The Panic in Zazworld

David Zaslav
Photo by Drew Angerer/Getty
Dylan Byers
March 25, 2022

One year ago, David Zaslav, the C.E.O. of Discovery, and John Stankey, the C.E.O. of AT&T who oversaw its ill-advised conquest of the WarnerMedia assets, met for breakfast at a rented Greenwich Village townhouse to start formally discussing what would become one of the biggest media mergers of the decade. Two weeks from Monday, they will officially close that deal, giving birth to a new, Zaslav-led media giant with ambitions to rival the likes of Netflix and Disney. The close of the WarnerMedia-Discovery merger, and the launch of Warner Bros. Discovery, will take place on April 11, sources familiar with the matter tell me. Zaslav and his team are currently making plans to ring the bell on the Nasdaq stock exchange that morning.

While the creation of Warner Bros. Discovery is now guaranteed, the organization’s corporate structure remains a mystery—even to the vast majority of executives and high-level staff who are poised to be promoted, demoted, or kindly shown the door in the days and weeks after Zaslav takes the helm, sources at WarnerMedia and Discovery told me this week. In the absence of any clear information about the forthcoming org chart, current and future Zaslav lieutenants have adopted a game of high-anxiety telephone, frenzied tea-leaf reading, panic-texting, and trading whatever gossip they can pick up from friends and colleagues. Some even ask me what I’ve heard, as if I work in WBD H.R.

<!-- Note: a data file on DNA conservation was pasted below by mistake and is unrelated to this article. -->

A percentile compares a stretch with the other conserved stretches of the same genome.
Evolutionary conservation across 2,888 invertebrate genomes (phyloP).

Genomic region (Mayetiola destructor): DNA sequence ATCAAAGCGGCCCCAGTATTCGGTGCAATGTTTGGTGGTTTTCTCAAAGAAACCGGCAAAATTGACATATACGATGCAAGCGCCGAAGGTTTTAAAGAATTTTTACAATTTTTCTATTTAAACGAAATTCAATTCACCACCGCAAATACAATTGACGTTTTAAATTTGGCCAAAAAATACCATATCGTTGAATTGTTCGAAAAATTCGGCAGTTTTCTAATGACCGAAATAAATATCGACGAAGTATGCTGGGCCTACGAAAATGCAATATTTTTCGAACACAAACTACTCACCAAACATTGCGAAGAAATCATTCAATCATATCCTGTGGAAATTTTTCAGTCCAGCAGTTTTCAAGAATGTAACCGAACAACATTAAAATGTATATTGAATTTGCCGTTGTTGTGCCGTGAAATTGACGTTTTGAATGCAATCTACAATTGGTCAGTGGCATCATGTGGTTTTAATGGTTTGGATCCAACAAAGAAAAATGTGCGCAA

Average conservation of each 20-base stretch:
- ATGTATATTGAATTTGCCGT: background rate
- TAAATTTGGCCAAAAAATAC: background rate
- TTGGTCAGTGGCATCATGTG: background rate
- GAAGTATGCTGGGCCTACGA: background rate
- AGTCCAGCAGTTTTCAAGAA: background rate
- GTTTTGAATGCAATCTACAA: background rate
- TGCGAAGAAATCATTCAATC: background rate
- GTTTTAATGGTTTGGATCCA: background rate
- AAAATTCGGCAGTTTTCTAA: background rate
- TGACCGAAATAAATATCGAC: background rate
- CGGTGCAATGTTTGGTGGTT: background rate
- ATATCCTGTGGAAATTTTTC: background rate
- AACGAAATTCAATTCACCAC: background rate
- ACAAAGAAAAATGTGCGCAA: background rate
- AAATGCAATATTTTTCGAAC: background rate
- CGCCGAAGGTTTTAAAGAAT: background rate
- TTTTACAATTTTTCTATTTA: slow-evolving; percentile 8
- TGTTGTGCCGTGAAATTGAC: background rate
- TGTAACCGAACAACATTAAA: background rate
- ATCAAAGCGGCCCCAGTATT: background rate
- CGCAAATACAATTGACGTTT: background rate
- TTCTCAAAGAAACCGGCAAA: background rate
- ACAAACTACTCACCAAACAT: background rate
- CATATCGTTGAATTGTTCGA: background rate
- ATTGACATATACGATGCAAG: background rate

The rumor and speculation went into overdrive this week with the publication of an anonymous Reddit post purporting to show the company’s “potential leadership structure.” The document, I am reliably told, is mostly bullshit but not entirely off base. What makes it notable, in the absence of any better intel, is that it is being passed around and examined by many of the very same people whose names are mentioned within. Most of these folks recognize that there are aspects of the document that don’t make sense, and as highly-paid media executives, they all know that sharing a Reddit post is beneath them. They also know that whoever wrote it clearly appears to have some insight into Zaslav’s thinking and his general plans for how to run the organization. (A Discovery spokesperson declined to comment.) Ironically, the Newhouse family, which will own about 8 percent of the new Warner Bros Discovery lockup, is the majority owner of Reddit.

The Reddit affair captures, in many ways, the mood of the moment as Zaz transitions from conquering hero—the man who vanquished the Dallas beancounters back to their boring country clubs and Hickey Freeman wardrobes—to the executive responsible for what’s next: a new exciting media conglomerate, sure, but also paying down heaps of debt, finding billions in synergies, and moving the sluggish stock price. It’s no wonder, then, that executives and their direct reports would be anxiously searching for reassurance or direction, even from a document that gestures toward reality but falls apart under closer scrutiny.